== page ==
“For me, it’s just whether their offense can hold up well enough. It just looks like a light offensive club to me and they don’t have a lot of depth there. The pitching’s going to have to carry a lot of weight on its shoulders. I think they’ll probably battle for the cellar with the Giants.”

FiveThirtyEight’s Neil Paine

Wins: 79-83, third in NL West, 21-percent chance of the playoffs

Gone tanking: The Arizona Diamondbacks and San Francisco Giants. (Maybe?) The D-Backs aren’t bad enough to fully qualify yet, but they seem to be steering in this direction. And while the Giants would never commit to a full tear-down with their attendance numbers being what they are, it’s not totally obvious where the franchise goes from here — with the core of its dynasty eroding and a lack of reinforcements on the way.’s Will Leich

One bold prediction:

By the end of the season, Luke Weaver will be the team ace. He has all the tools, and at last, the opportunity. (Plus, Zack Greinke might be traded by then.)

The Ringer’s Michael Baumann

Arizona’s going to have a good rotation again this year, headlined by Zack Greinke and Robbie Ray. Former Arizona State standout Merrill Kelly returns to the U.S. after four eventful years in South Korea, and pitching prospects Jon Duplantier, Taylor Widener, and Taylor Clarke are all set to make their big league debuts in 2019.

The lineup? Well, it would look a lot better if Paul Goldschmidt were still in it. If the two young buy-low candidates Arizona received in exchange for Goldschmidt, catcher Carson Kelly and pitcher Luke Weaver, perform well in 2019, losing Goldschmidt will sting a little less acutely, but only a little.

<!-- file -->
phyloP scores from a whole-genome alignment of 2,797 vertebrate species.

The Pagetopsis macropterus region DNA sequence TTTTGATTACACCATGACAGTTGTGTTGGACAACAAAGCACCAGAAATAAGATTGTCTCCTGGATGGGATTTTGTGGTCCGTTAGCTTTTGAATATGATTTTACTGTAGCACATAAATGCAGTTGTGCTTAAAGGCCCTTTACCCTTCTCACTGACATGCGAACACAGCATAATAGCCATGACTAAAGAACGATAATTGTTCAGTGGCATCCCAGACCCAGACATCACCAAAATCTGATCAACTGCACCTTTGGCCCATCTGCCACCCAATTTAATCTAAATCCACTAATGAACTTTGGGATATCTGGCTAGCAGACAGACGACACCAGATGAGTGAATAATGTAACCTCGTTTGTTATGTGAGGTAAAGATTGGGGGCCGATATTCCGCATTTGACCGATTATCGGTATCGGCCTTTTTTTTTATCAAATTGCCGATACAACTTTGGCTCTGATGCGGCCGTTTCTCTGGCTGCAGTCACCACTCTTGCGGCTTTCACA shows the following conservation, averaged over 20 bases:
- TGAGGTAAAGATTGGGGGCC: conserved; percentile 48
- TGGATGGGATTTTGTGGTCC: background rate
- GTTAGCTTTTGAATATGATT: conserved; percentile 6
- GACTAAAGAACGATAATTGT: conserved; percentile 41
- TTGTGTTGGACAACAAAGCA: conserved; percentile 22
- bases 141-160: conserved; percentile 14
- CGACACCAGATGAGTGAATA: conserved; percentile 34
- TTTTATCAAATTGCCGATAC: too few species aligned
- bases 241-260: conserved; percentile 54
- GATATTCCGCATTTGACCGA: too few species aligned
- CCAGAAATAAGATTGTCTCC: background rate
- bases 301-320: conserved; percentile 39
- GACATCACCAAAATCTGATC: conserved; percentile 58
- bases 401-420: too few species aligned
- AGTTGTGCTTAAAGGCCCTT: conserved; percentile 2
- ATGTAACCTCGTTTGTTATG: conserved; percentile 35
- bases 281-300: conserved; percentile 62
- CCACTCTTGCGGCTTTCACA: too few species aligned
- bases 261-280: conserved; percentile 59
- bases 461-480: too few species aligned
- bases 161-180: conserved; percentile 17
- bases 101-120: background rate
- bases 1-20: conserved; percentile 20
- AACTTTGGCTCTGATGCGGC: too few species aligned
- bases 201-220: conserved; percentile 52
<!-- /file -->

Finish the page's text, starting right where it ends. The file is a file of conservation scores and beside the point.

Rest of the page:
FanGraphs’ Paul Sporer’s positional power rankings

 No. 15 starting rotation

Trading a franchise institution like Paul Goldschmidt can cast a pall over an offseason, but the Diamondbacks aren’t too bad. Their rotation features four nice assets including a sturdy ace (Greinke), strikeout stud (Ray), mid-rotation workhorse with some rebound upside (Godley), and the buy-low prospect who came over in the aforementioned Goldy trade (Weaver).

Athlon Sports

Prediction: Third in NL West

Opposing scout:

“They can be a really tough series for three games, if you see Zack Greinke, Robbie Ray and Zack Godley. They’re all really well prepared, they know how to exploit hitters’ weaknesses — and then nobody wants to face Archie Bradley in the bullpen. But when you lose your best position player and best starter in the same offseason, you’re going to feel it. They’re not in full teardown mode, but with no Paul Goldschmidt or Patrick Corbin, there’s no pathway to contention. On a day-to-day basis, they’ll be pesky — not just because of the pitching, but because that lineup still has enough to cause problems.

“But Goldschmidt was such a steady force, a reliable run producer who took the pressure off everyone else. They can’t make up for that bat, or for the high-quality innings they got from Corbin. They’ll win some games, but not enough to contend.”